Blue chip stocks are shares of companies that are large, stable and reliably profitable.
They often pay dividends, as opposed to growth companies which are more likely to reinvest income into their own businesses.
There is no hard and fast definition of what makes a stock a blue chip but typically the largest stocks in an index are referred to as “blue chips”.
The companies are generally familiar and have established reputations. They tend to pay regular dividends. Many people already own these shares.
Traditionally they have been seen as safe long-term investments because they are so familiar.
That’s not to say the list of these stocks won’t change over time. New players emerge, old ones fade away.
The opposite of blue chip stocks would be penny stocks - shares in small companies with relatively low share prices often listed on smaller exchanges.
Where did the name ‘blue chip’ come from?
The name derives from poker, where the blue chips used in betting have the highest value. The phrase dates back to the 1890s in the United States.
What are some Australian examples of blue chip stocks?
The Big Four banks - Commonwealth, Westpac, ANZ and NAB - are good examples. So, too, are Telstra and BHP as well as the retail giants Woolworths and Wesfarmers.
Standard & Poor’s ASX 20 Index tracks the performance of 20 Australian companies listed on the ASX that are among those with the greatest combined share value, also known market capitalisation. All of these companies are considered blue chip.
The ASX 50 would include many more blue chips, depending on how you apply the criteria.
What are some international examples?
In the US, blue chips shares are in companies such as Microsoft, Boeing, Bank of America, Amazon, Exxon Mobil and Dow Du Pont.
The Dow Jones Industrial Average tracks 30 of the largest stocks in the US stock market - the bluest group you will find.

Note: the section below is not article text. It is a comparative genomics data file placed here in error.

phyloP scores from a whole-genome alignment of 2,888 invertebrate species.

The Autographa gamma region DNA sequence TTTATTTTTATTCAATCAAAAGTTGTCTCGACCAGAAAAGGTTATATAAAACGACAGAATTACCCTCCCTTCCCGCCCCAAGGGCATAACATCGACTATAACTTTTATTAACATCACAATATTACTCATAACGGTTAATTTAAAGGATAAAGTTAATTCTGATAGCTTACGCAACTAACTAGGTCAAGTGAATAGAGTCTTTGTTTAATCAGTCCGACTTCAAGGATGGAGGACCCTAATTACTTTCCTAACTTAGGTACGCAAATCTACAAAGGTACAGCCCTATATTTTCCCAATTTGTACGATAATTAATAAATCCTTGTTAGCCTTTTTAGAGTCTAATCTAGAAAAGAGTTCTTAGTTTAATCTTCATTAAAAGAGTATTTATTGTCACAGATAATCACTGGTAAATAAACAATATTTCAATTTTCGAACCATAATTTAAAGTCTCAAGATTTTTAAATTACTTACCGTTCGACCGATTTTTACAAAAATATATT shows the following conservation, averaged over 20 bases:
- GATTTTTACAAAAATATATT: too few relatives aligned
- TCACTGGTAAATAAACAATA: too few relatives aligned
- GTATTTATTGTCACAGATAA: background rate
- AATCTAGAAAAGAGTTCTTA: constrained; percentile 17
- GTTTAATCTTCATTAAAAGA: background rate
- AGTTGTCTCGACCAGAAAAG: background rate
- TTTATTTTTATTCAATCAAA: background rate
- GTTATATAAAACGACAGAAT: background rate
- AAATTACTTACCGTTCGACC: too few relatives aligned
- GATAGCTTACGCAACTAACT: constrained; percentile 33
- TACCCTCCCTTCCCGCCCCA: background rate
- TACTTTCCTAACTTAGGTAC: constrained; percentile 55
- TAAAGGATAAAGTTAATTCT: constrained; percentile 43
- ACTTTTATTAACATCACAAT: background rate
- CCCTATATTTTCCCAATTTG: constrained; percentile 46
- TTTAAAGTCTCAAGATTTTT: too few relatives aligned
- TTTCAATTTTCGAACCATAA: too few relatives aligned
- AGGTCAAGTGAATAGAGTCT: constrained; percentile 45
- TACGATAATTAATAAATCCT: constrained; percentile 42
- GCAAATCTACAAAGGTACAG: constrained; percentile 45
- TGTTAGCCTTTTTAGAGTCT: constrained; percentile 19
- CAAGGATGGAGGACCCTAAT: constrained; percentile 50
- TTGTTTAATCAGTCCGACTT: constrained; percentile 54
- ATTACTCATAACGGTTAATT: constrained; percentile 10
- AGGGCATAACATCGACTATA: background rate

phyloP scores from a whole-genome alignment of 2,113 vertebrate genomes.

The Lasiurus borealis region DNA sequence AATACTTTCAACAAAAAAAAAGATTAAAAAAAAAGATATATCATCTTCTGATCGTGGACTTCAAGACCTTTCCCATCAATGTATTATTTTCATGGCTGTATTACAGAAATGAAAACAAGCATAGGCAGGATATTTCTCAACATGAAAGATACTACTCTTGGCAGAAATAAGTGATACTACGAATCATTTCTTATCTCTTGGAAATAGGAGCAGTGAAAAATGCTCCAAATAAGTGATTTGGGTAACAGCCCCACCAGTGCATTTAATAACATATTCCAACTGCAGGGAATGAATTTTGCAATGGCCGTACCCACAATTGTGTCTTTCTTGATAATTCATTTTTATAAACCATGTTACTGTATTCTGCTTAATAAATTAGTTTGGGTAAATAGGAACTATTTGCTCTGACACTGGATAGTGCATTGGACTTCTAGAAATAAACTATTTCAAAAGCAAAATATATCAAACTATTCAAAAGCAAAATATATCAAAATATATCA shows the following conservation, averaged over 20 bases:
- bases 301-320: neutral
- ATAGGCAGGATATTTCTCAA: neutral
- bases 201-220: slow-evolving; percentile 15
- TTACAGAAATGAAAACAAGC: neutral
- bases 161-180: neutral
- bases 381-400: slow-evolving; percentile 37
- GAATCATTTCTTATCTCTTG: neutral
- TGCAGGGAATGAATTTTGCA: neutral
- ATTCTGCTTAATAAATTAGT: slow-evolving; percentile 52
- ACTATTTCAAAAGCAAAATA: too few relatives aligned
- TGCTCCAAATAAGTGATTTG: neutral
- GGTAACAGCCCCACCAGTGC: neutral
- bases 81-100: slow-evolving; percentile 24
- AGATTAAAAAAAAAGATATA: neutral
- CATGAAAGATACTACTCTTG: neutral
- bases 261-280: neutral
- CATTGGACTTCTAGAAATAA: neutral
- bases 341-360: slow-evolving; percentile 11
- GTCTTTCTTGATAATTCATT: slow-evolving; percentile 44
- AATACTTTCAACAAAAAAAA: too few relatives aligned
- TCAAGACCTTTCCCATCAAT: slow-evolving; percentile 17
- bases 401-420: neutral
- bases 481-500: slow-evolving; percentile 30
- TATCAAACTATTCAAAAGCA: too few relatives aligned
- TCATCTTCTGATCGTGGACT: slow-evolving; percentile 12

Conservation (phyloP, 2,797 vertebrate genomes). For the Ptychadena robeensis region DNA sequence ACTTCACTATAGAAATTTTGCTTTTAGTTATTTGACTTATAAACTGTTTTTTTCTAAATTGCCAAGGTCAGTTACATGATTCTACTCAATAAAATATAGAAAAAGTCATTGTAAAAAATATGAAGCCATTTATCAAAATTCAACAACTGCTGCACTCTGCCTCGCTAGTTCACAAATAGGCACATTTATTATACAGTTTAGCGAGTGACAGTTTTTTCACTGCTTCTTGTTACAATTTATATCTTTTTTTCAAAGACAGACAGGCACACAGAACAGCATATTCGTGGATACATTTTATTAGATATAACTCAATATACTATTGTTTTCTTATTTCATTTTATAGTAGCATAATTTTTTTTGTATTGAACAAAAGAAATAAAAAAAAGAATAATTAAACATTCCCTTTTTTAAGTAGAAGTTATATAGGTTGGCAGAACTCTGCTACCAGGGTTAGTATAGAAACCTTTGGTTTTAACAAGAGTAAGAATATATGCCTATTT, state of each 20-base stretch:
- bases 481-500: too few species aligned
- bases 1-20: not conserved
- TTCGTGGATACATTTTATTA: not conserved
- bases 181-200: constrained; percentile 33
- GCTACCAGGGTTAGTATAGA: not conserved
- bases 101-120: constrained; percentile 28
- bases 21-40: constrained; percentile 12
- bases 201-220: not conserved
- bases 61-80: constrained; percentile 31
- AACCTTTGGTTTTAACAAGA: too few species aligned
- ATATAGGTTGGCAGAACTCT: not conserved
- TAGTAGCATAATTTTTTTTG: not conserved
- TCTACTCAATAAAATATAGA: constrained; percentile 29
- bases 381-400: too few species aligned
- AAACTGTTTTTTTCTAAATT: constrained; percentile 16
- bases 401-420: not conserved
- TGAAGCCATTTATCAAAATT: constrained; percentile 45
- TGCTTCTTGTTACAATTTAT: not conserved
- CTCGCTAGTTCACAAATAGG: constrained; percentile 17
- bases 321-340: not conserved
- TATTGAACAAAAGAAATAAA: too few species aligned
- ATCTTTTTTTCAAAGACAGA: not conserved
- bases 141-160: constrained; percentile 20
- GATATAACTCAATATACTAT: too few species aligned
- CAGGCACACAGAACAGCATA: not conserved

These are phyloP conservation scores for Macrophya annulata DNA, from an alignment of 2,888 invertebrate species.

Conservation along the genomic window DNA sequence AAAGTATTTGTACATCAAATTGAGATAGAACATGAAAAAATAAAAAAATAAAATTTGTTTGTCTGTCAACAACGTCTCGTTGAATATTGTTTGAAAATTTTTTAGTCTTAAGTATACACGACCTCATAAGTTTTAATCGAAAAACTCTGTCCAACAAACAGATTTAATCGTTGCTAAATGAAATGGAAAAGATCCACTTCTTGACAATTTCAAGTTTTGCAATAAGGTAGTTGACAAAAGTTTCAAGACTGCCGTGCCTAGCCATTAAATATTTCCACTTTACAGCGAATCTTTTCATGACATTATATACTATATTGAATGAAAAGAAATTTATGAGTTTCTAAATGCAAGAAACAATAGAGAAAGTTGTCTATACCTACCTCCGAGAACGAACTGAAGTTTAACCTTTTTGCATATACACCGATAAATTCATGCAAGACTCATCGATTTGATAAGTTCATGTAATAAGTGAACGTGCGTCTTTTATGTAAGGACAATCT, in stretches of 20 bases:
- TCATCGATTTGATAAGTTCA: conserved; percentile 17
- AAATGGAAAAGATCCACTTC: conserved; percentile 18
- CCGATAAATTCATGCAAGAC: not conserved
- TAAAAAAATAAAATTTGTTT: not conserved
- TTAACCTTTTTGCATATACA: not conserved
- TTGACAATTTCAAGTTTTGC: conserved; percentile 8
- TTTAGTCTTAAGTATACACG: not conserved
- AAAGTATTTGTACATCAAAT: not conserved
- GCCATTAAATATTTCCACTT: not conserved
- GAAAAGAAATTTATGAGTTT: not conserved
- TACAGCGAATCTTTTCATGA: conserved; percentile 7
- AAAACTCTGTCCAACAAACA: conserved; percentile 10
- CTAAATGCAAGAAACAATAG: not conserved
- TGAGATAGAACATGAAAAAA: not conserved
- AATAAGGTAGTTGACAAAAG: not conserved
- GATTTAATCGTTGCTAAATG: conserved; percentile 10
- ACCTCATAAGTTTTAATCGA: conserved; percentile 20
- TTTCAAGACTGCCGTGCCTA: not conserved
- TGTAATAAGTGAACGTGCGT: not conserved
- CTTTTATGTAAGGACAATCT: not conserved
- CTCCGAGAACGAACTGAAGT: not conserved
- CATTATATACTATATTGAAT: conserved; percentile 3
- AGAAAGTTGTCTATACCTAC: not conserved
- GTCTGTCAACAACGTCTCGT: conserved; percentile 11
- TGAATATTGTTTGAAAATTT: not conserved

In Britain, they include companies such as British American Tobacco, BP, GlaxoSmithKline, Vodafone and Unilever. The London Stock Exchange’s FTSE 100 Index tracks the biggest players but not all of these may be considered blue chip.
What are some advantages of buying blue chip stocks?
- They have a proven track record.
These are shares in companies that have stood the test of time. They have earned reputations as industry leaders and typically have advantages of scale.
- They often pay regular dividends.
Many people are looking to earn regular income from the money returned to shareholders by companies. Younger, promising companies may have yet to post profits or are reinvesting more of their profits to continue expanding. These, unlike blue chips, would be unable to afford such returns.
What are some disadvantages?
- They may have fewer opportunities for growth.
While they may be less volatile, it cuts both ways; there is less chance they will fall steeply but also less chance they will really take off. Blue chips have already been rewarded by the market and are widely seen as a good bet.
Being larger companies, the chances they will increase profits dramatically are slimmer.
- They may offer less diversification.
Some people over-invest in blue chips because of their attractiveness. They cost more, which leaves less money to buy other types of shares.
And the really blue chips in Australia tend to be concentrated in a few sectors: financial services, mining, energy and supermarkets. Downturns in these sectors may leave a heavy blue-chip investor exposed to greater losses in the short-term.
How do you invest in blue chip stocks?
You can invest directly by buying shares in individual companies. Or you can use an exchange traded fund that tracks the performance of a group of blue chip companies by investing in each.
Many super funds will have large holdings of blue chips.